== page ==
Win a copy of A Food Forest in Your Garden this week in the Forest Garden forum!

Carol Morgan

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since Apr 20, 2012
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Recent posts by Carol Morgan

Is this thread for those who have read some of the titles on the grid? I got excited when I saw this and thought I was going to get some titles for free! lol Happy to read and make reviews
When I attempted to purchase, says its only available in the US Is this correct, or have I made a mistake in the purchase process?
2 months ago
This is my own bag which Ive made a few of over time from reclaimed fabric. It starts as a 'normal' size bag, and if you end up buying more than you expected, it grows to twice the size. A good idea pre-Christmas also for holding the longer length of wrapping paper etc
8 months ago
I live in Wales and I have to say it is just awesome !  One of the most amazing things about lockdown is that we all get to spend more being human beings, as opposed to being 'human doings'
I have seen just the most spectacular sights simply walking my dog. Amazing sunsets, stupendous examples of nature, and brilliant sunrises. And even now as Summer gives way to Autumn, the best is yet to come.
The change in the flora and fauna is just mind-blowing, and for some reason, better this year than ever. Maybe its the fact that theres little else on offer in terms of entertainment, but then maybe its just that our eyes didnt see it until they had to
1 year ago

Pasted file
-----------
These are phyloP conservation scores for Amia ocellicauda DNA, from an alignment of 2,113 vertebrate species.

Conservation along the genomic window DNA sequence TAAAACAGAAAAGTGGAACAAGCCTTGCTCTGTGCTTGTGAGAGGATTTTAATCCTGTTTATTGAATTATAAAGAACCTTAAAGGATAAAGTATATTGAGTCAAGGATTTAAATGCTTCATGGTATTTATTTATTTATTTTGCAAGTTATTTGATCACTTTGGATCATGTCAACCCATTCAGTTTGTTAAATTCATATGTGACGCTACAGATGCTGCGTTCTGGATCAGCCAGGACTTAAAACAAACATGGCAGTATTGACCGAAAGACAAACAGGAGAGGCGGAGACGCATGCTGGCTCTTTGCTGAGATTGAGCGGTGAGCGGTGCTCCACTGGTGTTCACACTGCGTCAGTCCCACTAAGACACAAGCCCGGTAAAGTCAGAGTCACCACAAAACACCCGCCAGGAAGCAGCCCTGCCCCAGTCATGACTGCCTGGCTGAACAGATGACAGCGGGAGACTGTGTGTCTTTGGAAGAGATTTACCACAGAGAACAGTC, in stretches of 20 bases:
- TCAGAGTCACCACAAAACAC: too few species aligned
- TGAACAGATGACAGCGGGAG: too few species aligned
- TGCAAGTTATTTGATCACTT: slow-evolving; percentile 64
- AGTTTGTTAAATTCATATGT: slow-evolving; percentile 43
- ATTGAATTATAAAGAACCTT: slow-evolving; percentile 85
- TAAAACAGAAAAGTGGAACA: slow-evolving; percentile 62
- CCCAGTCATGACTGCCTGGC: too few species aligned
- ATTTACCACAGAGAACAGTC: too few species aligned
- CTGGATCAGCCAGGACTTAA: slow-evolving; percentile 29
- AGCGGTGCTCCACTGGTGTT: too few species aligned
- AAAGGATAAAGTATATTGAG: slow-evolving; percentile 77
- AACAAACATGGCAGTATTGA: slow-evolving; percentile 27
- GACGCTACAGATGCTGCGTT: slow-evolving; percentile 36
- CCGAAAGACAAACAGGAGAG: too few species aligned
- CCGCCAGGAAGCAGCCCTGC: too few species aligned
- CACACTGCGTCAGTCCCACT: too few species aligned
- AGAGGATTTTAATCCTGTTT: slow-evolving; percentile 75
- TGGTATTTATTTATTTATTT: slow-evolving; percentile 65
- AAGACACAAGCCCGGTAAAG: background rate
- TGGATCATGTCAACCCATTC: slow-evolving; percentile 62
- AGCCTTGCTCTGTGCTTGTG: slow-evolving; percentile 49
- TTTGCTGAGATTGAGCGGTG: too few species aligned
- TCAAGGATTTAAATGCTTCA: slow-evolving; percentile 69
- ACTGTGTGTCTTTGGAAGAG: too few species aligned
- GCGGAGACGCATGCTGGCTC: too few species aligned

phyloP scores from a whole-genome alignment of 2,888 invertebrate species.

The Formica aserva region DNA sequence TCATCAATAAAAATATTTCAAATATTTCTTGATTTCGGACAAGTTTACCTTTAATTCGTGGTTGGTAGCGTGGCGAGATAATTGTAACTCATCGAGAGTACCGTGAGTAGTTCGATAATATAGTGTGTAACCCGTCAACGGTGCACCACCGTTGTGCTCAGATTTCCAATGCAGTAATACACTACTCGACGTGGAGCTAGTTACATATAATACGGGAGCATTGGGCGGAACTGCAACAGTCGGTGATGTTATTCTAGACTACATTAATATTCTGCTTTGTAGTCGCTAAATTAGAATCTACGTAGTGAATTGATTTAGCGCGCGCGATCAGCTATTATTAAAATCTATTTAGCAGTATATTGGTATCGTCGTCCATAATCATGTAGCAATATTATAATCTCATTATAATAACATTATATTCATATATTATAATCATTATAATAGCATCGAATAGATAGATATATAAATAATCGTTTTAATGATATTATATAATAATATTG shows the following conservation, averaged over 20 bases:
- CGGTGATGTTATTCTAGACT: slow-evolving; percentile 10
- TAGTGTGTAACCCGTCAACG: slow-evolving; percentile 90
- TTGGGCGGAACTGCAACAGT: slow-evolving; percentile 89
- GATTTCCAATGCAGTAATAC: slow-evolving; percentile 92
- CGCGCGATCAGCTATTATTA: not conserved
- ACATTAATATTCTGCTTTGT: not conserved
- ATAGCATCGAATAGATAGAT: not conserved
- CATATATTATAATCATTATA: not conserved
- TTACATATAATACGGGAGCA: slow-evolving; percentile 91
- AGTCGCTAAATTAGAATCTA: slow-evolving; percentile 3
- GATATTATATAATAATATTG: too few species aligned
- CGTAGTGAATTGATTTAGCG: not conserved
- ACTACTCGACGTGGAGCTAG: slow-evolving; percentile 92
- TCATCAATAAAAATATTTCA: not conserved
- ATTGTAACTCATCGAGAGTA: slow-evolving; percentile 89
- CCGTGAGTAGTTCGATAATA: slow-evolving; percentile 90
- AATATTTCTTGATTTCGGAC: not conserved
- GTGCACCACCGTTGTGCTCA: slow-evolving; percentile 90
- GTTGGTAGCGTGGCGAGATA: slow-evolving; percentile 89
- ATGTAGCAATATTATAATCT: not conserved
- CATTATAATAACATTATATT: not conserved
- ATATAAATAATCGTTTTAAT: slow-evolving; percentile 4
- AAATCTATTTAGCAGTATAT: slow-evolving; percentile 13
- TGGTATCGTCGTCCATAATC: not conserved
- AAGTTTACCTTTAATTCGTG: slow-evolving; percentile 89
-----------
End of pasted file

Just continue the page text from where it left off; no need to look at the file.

I have watched this video many times and have the intention to build one. My big question is, how on earth do you get that coiled pipe inside the drum? Even if you get it in there, how do you feed it out the other side? Its probably been the stumbling block for me as its the first step and the one I feel would be most difficult Ive considered using a smaller drum than a 55 gallon size and using it upright, but including all the same features, pressure 'valve' etc etc.
3 years ago
Many thanks for both replies Peter I'm going to try to post the pics of the three types of brick. The flatter ones are a kind of purple colour and are about 1.5ins thick I suppose I should have realised they would be more useful in the bench area as the job they do in the storage heaters is pretty much the same, absorbing the heat to give off the warmth at a later point  In terms of using metal in the riser, does the metal stay intact or is it sacrificial? If sacrificial, do the exhaust contain gases given off by whatever metal I might use?  
4 years ago